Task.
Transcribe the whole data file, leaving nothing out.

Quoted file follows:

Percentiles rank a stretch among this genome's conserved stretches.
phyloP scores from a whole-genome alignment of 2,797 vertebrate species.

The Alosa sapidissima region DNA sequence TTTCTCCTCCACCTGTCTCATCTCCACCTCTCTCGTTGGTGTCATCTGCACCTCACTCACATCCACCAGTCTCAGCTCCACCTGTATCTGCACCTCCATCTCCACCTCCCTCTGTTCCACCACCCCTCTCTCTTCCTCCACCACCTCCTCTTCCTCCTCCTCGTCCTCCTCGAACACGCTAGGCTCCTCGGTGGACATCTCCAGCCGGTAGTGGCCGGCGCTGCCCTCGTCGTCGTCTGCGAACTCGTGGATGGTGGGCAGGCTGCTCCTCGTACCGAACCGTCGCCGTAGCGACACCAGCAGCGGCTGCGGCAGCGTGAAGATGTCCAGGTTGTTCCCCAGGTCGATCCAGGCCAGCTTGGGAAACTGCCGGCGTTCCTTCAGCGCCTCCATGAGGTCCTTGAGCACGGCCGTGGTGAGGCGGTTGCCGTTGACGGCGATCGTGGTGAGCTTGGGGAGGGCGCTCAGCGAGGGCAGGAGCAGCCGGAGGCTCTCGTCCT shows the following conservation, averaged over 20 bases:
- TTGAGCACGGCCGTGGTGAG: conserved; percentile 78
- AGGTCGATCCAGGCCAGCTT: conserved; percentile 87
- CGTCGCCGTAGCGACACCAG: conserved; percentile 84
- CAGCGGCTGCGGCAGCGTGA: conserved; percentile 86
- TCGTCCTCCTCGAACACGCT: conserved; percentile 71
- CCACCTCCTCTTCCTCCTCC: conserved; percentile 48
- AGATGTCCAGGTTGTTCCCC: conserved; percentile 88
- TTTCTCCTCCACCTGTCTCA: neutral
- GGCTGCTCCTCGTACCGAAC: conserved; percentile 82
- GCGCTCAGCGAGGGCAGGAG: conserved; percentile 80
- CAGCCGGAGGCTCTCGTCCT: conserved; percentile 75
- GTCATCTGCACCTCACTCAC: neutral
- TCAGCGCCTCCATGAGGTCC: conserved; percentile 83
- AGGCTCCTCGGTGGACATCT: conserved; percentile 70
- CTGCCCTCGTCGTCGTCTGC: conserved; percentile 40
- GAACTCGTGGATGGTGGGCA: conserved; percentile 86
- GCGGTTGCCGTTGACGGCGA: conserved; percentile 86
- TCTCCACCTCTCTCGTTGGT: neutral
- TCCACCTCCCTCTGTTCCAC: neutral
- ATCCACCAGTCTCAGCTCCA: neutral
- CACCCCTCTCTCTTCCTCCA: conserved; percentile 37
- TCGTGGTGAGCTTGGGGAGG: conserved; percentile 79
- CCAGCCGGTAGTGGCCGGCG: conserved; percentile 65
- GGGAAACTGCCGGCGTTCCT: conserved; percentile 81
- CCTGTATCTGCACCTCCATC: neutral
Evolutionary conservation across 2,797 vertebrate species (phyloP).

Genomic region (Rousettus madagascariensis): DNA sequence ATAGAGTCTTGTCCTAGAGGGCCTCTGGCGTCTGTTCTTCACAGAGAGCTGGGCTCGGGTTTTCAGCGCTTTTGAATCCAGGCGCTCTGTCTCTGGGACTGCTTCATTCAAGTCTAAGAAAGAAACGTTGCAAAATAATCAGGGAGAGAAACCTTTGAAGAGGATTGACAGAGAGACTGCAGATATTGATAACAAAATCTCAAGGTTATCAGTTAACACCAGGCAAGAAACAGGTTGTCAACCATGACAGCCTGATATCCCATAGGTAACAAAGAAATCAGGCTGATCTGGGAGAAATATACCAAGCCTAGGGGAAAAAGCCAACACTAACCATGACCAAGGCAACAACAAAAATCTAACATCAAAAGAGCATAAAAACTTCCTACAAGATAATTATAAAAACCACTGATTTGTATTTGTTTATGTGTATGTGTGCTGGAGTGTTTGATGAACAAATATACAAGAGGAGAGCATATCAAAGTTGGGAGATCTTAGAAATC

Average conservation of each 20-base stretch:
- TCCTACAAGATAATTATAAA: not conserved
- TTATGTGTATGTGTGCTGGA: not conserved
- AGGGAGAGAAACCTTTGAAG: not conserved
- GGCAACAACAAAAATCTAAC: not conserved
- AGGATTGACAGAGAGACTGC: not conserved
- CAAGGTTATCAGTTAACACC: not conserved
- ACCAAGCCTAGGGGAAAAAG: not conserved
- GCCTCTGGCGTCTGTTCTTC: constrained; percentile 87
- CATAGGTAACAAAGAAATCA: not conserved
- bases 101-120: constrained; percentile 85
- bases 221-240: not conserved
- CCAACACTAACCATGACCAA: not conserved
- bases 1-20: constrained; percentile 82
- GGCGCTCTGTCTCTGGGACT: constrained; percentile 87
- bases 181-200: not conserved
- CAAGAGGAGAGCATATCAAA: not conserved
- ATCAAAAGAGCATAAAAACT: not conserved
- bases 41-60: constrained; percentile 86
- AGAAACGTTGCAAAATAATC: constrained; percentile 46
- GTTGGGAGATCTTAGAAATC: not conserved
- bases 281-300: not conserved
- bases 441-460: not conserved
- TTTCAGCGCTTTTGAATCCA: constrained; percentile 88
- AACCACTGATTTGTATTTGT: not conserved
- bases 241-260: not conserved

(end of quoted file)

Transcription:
Percentiles rank a stretch among this genome's conserved stretches.
phyloP scores from a whole-genome alignment of 2,797 vertebrate species.

The Alosa sapidissima region DNA sequence TTTCTCCTCCACCTGTCTCATCTCCACCTCTCTCGTTGGTGTCATCTGCACCTCACTCACATCCACCAGTCTCAGCTCCACCTGTATCTGCACCTCCATCTCCACCTCCCTCTGTTCCACCACCCCTCTCTCTTCCTCCACCACCTCCTCTTCCTCCTCCTCGTCCTCCTCGAACACGCTAGGCTCCTCGGTGGACATCTCCAGCCGGTAGTGGCCGGCGCTGCCCTCGTCGTCGTCTGCGAACTCGTGGATGGTGGGCAGGCTGCTCCTCGTACCGAACCGTCGCCGTAGCGACACCAGCAGCGGCTGCGGCAGCGTGAAGATGTCCAGGTTGTTCCCCAGGTCGATCCAGGCCAGCTTGGGAAACTGCCGGCGTTCCTTCAGCGCCTCCATGAGGTCCTTGAGCACGGCCGTGGTGAGGCGGTTGCCGTTGACGGCGATCGTGGTGAGCTTGGGGAGGGCGCTCAGCGAGGGCAGGAGCAGCCGGAGGCTCTCGTCCT shows the following conservation, averaged over 20 bases:
- TTGAGCACGGCCGTGGTGAG: conserved; percentile 78
- AGGTCGATCCAGGCCAGCTT: conserved; percentile 87
- CGTCGCCGTAGCGACACCAG: conserved; percentile 84
- CAGCGGCTGCGGCAGCGTGA: conserved; percentile 86
- TCGTCCTCCTCGAACACGCT: conserved; percentile 71
- CCACCTCCTCTTCCTCCTCC: conserved; percentile 48
- AGATGTCCAGGTTGTTCCCC: conserved; percentile 88
- TTTCTCCTCCACCTGTCTCA: neutral
- GGCTGCTCCTCGTACCGAAC: conserved; percentile 82
- GCGCTCAGCGAGGGCAGGAG: conserved; percentile 80
- CAGCCGGAGGCTCTCGTCCT: conserved; percentile 75
- GTCATCTGCACCTCACTCAC: neutral
- TCAGCGCCTCCATGAGGTCC: conserved; percentile 83
- AGGCTCCTCGGTGGACATCT: conserved; percentile 70
- CTGCCCTCGTCGTCGTCTGC: conserved; percentile 40
- GAACTCGTGGATGGTGGGCA: conserved; percentile 86
- GCGGTTGCCGTTGACGGCGA: conserved; percentile 86
- TCTCCACCTCTCTCGTTGGT: neutral
- TCCACCTCCCTCTGTTCCAC: neutral
- ATCCACCAGTCTCAGCTCCA: neutral
- CACCCCTCTCTCTTCCTCCA: conserved; percentile 37
- TCGTGGTGAGCTTGGGGAGG: conserved; percentile 79
- CCAGCCGGTAGTGGCCGGCG: conserved; percentile 65
- GGGAAACTGCCGGCGTTCCT: conserved; percentile 81
- CCTGTATCTGCACCTCCATC: neutral
Evolutionary conservation across 2,797 vertebrate species (phyloP).

Genomic region (Rousettus madagascariensis): DNA sequence ATAGAGTCTTGTCCTAGAGGGCCTCTGGCGTCTGTTCTTCACAGAGAGCTGGGCTCGGGTTTTCAGCGCTTTTGAATCCAGGCGCTCTGTCTCTGGGACTGCTTCATTCAAGTCTAAGAAAGAAACGTTGCAAAATAATCAGGGAGAGAAACCTTTGAAGAGGATTGACAGAGAGACTGCAGATATTGATAACAAAATCTCAAGGTTATCAGTTAACACCAGGCAAGAAACAGGTTGTCAACCATGACAGCCTGATATCCCATAGGTAACAAAGAAATCAGGCTGATCTGGGAGAAATATACCAAGCCTAGGGGAAAAAGCCAACACTAACCATGACCAAGGCAACAACAAAAATCTAACATCAAAAGAGCATAAAAACTTCCTACAAGATAATTATAAAAACCACTGATTTGTATTTGTTTATGTGTATGTGTGCTGGAGTGTTTGATGAACAAATATACAAGAGGAGAGCATATCAAAGTTGGGAGATCTTAGAAATC

Average conservation of each 20-base stretch:
- TCCTACAAGATAATTATAAA: not conserved
- TTATGTGTATGTGTGCTGGA: not conserved
- AGGGAGAGAAACCTTTGAAG: not conserved
- GGCAACAACAAAAATCTAAC: not conserved
- AGGATTGACAGAGAGACTGC: not conserved
- CAAGGTTATCAGTTAACACC: not conserved
- ACCAAGCCTAGGGGAAAAAG: not conserved
- GCCTCTGGCGTCTGTTCTTC: constrained; percentile 87
- CATAGGTAACAAAGAAATCA: not conserved
- bases 101-120: constrained; percentile 85
- bases 221-240: not conserved
- CCAACACTAACCATGACCAA: not conserved
- bases 1-20: constrained; percentile 82
- GGCGCTCTGTCTCTGGGACT: constrained; percentile 87
- bases 181-200: not conserved
- CAAGAGGAGAGCATATCAAA: not conserved
- ATCAAAAGAGCATAAAAACT: not conserved
- bases 41-60: constrained; percentile 86
- AGAAACGTTGCAAAATAATC: constrained; percentile 46
- GTTGGGAGATCTTAGAAATC: not conserved
- bases 281-300: not conserved
- bases 441-460: not conserved
- TTTCAGCGCTTTTGAATCCA: constrained; percentile 88
- AACCACTGATTTGTATTTGT: not conserved
- bases 241-260: not conserved